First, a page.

Leading the Way to a
Cervical Cancer Free Future
Written by Marissa Arvelo Kubiak, BSN, RNC-MNN, IBCLC in collaboration with
The University of Texas MD Anderson Cancer Center
In 1961, President John F. Kennedy challenged Americans to land a man on the moon and return him safely to Earth before the end of the decade. The massive technological efforts behind this mission became known as a “moonshot project” — a culmination of innovation that achieves the previously unthinkable.
In 2018, the World Health Organization’s (WHO) global call-to-action to eliminate cervical cancer emphasized prevention and treatment. This call-to-action is, though aspirational, unsurprising given that nearly 100% of cervical cancer deaths can be prevented through vaccination, screening, early detection and treatment of precancerous lesions and treatment of invasive cancer if detected early.
Cervical cancer prevention programs in low and middle-income countries (LMICs) face many challenges, something which we, the program for reducing cervical cancer (PRCC) at MD Anderson Cancer Center in Texas, are working hard to address. We collaborate with partners in medically underserved areas of Texas, as well as in Latin America and Mozambique, with the primary goal of increasing provider capacity for delivering cervical cancer prevention services and for the management of cervical cancer.
Technology and innovation are vital for turning the unthinkable into a possibility and achieving a cervical cancer free future.
While provider capacity building is vitally important for creating a robust, global cervical cancer prevention infrastructure, our team and partners are aiming to further accelerate this goal by collaborating with others to build and test innovative, low-cost tools that aid clinicians in providing quality care in under-resourced settings. As our team member and former NASA Astronaut Dr. Ellen Baker says“we have to dream big and start small.”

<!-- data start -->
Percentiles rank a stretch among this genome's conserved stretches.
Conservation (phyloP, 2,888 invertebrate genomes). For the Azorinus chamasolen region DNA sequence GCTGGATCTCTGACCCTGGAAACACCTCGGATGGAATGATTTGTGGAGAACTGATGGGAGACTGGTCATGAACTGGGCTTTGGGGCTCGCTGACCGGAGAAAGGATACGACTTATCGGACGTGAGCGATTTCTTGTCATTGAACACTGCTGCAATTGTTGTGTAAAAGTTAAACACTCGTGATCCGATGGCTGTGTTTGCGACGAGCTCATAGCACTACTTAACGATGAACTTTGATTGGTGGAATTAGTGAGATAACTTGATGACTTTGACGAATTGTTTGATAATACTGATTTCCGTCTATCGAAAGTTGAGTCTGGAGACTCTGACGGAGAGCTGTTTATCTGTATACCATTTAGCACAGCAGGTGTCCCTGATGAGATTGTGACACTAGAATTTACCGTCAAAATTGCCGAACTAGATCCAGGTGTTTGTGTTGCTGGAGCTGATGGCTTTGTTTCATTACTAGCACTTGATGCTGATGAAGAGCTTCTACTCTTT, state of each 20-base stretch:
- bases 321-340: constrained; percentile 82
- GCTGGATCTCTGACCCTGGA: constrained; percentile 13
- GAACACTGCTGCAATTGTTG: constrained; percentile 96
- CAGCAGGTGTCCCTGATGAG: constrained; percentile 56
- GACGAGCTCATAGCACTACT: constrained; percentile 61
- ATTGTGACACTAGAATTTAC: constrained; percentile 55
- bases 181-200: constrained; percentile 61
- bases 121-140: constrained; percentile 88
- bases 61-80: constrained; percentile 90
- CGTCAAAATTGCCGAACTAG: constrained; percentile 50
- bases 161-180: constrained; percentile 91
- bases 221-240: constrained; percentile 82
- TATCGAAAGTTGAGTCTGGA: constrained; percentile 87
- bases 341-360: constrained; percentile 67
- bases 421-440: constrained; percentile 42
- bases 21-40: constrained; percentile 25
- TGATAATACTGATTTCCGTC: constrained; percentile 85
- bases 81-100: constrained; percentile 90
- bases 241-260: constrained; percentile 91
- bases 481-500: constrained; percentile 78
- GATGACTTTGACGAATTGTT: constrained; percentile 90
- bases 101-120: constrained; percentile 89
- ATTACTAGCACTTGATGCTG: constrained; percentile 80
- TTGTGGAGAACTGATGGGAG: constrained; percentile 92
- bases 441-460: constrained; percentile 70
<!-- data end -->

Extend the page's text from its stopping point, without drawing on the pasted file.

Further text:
Which means using low-cost technologies as a launchpad for reaching wider goals. Innovative technologies, while not necessarily novel, point to the importance of developing low-cost tools that can be utilized in LMIC’s; ultimately, these tools may bridge gaps in access to care among medically underserved populations.
In fact, the PRCC team is already using new technology to reduce disparities in cervical cancer care around the world.
In Mozambique, a country of almost 30 million people, there is currently less than 1 physician per every 10,000 people in comparison with the U.S., where there are about 26 physicians per 10,000 people.
To support efforts to eliminate cervical cancer in Mozambique, the number of providers available to provide screening and treatment services would need to greatly increase in the short term. This is impossible to do quickly. In recognizing this challenge, we implemented several programs, in partnership with Brazilian and Mozambican colleagues, to increase local capacity to effectively deliver these services.
Six years ago, we launched Project ECHO® (Extension for Community Healthcare Outcomes), a telementoring model connecting specialists in cervical cancer prevention with providers in Brazil, the US and Mozambique. This model allows for regular communication and a virtual training and continuing education platform.